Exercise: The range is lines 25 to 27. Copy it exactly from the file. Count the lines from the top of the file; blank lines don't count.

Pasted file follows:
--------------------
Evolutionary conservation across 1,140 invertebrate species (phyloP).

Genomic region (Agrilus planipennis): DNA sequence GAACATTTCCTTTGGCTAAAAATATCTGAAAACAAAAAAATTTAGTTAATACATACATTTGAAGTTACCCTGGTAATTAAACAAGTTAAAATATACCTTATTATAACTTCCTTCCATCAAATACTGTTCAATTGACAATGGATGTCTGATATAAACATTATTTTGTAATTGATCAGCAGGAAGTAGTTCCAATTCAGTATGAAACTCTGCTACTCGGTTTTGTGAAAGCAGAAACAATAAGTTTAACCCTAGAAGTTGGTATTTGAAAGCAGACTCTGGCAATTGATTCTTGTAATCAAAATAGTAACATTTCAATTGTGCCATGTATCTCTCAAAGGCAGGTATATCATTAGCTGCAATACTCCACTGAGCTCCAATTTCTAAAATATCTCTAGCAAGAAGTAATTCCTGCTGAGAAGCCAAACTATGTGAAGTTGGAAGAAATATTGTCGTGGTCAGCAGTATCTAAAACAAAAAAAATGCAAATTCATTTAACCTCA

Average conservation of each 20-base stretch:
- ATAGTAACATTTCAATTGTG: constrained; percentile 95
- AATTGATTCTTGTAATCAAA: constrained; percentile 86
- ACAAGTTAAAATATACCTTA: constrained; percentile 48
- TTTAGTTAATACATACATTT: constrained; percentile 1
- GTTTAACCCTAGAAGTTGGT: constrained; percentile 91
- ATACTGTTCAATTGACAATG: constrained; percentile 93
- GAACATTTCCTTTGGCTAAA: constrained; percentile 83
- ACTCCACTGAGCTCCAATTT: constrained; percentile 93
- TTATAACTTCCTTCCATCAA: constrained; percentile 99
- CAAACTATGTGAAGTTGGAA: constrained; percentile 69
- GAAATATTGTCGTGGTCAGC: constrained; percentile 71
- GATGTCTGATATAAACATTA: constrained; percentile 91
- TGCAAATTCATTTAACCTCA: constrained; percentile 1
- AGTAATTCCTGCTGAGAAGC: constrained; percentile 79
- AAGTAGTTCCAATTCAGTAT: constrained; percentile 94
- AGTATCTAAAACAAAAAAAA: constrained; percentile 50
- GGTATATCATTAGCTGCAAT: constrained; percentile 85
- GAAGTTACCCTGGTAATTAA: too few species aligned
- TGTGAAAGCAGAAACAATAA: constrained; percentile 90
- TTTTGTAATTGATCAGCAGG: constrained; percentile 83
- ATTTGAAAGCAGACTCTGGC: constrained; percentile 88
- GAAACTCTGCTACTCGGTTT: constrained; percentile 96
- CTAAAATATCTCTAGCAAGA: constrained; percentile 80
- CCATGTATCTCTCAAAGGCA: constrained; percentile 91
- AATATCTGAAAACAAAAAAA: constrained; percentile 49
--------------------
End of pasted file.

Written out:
- GAAACTCTGCTACTCGGTTT: constrained; percentile 96
- CTAAAATATCTCTAGCAAGA: constrained; percentile 80
- CCATGTATCTCTCAAAGGCA: constrained; percentile 91